• Find some quiet time each and every day to honestly reflect/pray. Something mystical happens in a prayerful process where people unite their prayers for a common cause. Something also happens to us personally when we use time to try and purposefully change our attitudes and our behaviors. It doesn’t mean we won’t make mistakes or get along with all people, but without honest reflection, we simply stop maturing. We stop growing as humans.

Case study after case study identified how super successful corporations, not for profits and other institutional organizations failed simply because nobody challenged leadership, or leadership failed to listen and consult honestly. Challenging the system from a solution perspective is not the same as someone who often complains. Discerning the difference is essential.


I’ll close with a couple of theological musings. Though I’ve plowed through most of Thomas Merton’s works and part of the first book of Thomas Aquinas’ The Suma Theologica, I spend a lot more time these days with Shel Silverstein! Sometimes in our fervent beliefs we feel that those who lean to the left or the right have some spiritual inside track. He wasn’t the first, but Aquinas espoused “virtus in medio.” He said to find that radical spot in the middle. Weigh each issue very carefully against the many works and teachings of the Church.  But be very cautious about judging the acts of others. That’s dangerous work. The problem is that sometimes when you’re trying to be a radical voice from the middle, both sides kick you off the team! I love our faith, the liturgy, my traditional forms of prayer, and 2000 years of tradition. It gives me great solace to know that only one person was created perfectly, and the rest of us should use our journey to try and model that behavior. It’s a lot easier applying basic Christian concepts to others than it is myself.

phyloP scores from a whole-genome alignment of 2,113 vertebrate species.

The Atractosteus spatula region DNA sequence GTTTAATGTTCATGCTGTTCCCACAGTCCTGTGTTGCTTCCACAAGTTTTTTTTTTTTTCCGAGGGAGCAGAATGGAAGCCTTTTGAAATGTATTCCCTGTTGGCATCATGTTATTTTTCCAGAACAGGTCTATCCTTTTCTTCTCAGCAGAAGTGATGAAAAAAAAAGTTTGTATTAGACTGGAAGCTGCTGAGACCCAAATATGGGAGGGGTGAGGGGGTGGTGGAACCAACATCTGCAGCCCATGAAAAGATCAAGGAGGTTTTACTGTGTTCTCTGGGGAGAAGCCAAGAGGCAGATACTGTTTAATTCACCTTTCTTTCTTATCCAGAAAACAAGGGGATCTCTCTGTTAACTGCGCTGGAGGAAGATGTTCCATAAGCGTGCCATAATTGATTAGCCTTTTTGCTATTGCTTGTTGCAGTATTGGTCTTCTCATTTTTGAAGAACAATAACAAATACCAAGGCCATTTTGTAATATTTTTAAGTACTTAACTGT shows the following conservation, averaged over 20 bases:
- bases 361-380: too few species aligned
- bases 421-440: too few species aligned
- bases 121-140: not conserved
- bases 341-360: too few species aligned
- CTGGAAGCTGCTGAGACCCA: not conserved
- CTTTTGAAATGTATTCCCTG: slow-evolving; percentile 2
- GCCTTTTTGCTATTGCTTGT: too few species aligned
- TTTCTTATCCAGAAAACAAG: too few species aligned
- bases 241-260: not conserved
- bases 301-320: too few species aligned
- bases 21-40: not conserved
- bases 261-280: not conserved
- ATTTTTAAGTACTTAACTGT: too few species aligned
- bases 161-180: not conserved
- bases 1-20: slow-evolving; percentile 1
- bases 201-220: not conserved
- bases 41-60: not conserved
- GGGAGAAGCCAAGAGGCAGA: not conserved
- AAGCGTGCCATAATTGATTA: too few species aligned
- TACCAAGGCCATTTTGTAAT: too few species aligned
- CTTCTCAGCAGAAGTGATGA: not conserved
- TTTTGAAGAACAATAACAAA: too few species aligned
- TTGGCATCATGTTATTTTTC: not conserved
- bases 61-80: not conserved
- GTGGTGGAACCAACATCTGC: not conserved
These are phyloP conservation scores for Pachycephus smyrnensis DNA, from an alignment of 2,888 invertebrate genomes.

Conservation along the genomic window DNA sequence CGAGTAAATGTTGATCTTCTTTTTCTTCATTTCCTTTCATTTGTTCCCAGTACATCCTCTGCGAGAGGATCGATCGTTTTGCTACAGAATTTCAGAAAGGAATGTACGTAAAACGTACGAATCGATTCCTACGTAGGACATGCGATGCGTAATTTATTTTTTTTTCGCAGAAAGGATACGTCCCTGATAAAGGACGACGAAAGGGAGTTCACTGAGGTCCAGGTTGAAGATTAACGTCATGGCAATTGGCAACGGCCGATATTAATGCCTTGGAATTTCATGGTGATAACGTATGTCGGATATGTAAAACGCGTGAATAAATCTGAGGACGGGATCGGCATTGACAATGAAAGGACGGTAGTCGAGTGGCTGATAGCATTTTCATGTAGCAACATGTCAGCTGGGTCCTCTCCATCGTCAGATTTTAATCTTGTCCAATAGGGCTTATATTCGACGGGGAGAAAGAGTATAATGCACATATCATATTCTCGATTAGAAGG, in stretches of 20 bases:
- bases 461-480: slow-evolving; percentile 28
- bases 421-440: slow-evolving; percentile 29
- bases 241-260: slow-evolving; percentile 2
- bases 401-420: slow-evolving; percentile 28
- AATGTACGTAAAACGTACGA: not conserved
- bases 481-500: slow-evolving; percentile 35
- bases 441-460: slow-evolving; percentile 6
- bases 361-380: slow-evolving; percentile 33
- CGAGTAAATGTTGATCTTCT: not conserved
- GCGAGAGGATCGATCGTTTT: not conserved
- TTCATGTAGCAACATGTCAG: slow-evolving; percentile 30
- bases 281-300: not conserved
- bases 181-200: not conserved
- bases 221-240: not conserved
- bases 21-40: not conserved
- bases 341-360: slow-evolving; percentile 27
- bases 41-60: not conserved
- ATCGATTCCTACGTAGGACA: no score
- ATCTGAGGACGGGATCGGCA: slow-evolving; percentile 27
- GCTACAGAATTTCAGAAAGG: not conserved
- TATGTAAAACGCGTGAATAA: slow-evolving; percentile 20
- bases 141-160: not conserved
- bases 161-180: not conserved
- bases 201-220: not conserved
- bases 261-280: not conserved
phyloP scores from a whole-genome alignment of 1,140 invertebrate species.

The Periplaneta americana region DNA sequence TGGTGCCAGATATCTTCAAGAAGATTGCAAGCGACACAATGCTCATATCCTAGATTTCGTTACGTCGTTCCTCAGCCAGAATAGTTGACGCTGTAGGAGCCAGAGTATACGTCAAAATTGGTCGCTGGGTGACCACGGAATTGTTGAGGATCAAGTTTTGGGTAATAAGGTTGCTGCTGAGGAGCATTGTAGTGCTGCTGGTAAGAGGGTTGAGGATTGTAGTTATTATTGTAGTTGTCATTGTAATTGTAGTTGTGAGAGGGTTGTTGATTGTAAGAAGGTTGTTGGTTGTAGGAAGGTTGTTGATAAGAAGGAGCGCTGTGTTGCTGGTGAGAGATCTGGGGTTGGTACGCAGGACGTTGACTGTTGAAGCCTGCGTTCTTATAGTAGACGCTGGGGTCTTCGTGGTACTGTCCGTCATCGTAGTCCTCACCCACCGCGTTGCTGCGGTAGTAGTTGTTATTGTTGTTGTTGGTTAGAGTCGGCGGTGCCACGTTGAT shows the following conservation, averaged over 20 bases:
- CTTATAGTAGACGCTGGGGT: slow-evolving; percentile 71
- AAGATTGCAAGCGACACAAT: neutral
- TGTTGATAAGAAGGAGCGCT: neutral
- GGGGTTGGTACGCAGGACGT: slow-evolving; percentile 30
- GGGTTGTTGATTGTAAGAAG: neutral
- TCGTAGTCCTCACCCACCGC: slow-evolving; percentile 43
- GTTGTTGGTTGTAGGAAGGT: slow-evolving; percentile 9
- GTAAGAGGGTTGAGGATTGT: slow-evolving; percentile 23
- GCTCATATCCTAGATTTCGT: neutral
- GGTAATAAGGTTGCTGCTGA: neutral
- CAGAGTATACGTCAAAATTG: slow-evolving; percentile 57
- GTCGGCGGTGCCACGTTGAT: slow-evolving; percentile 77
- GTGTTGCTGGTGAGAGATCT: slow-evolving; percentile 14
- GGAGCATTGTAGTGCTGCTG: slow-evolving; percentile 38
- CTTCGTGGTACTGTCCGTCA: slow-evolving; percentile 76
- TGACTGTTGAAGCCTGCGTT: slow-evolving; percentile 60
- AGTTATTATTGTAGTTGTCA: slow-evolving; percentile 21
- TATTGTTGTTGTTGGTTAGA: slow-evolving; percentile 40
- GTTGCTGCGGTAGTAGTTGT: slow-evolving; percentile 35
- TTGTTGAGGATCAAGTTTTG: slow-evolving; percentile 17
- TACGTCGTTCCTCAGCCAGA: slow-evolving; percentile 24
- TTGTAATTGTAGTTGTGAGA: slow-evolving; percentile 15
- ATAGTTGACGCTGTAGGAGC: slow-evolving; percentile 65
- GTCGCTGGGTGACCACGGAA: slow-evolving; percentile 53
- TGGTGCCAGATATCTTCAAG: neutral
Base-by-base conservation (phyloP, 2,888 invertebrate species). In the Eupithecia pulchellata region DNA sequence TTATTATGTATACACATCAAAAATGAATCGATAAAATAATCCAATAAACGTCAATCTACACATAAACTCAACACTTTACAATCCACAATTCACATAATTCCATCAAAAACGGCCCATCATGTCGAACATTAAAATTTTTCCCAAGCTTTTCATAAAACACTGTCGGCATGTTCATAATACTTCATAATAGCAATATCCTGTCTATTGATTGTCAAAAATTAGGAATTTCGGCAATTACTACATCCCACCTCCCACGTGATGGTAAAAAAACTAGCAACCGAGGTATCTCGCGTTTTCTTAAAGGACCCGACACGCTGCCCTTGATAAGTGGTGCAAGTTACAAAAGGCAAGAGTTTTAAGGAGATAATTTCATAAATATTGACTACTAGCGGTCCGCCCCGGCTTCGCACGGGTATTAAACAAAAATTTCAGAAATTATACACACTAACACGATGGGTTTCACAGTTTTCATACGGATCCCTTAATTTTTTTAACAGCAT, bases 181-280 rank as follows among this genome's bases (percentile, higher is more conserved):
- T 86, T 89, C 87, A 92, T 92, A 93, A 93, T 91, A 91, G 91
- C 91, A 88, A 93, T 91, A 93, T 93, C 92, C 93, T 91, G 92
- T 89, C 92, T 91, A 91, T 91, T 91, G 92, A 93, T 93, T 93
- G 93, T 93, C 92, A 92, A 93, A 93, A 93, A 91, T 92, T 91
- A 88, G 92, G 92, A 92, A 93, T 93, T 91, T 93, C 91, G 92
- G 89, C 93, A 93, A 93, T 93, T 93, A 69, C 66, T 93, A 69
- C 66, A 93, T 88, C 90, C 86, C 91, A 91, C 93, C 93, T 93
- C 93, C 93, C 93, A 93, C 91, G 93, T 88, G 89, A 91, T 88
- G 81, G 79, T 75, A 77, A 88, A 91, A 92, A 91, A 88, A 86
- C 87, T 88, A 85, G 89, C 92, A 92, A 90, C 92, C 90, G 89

My other favorite philosopher wrote a book that I used to give every board member who served at St. Mary’s. It’s Shel Silverstein’s The Giving Tree. My favorite part of the book is the ending where the reader is left wondering if the little boy who benefitted from the tree’s generosity ever really appreciated the sacrificial giving of the tree. It makes me pause to examine my own spirit of appreciation, and how well I’ve thanked others for the sacrificial effort they have given me, my own children, and who are now giving to my grand children.

Thank you all for the well wishes. I’ve put it in writing so you can hold me to it! I’m excited about becoming part of an effort that changes our world one child at a time. I’m aware of the legacy that’s been passed down to our care, and I’m looking forward to serving all of the great people involved. Help me do a good job!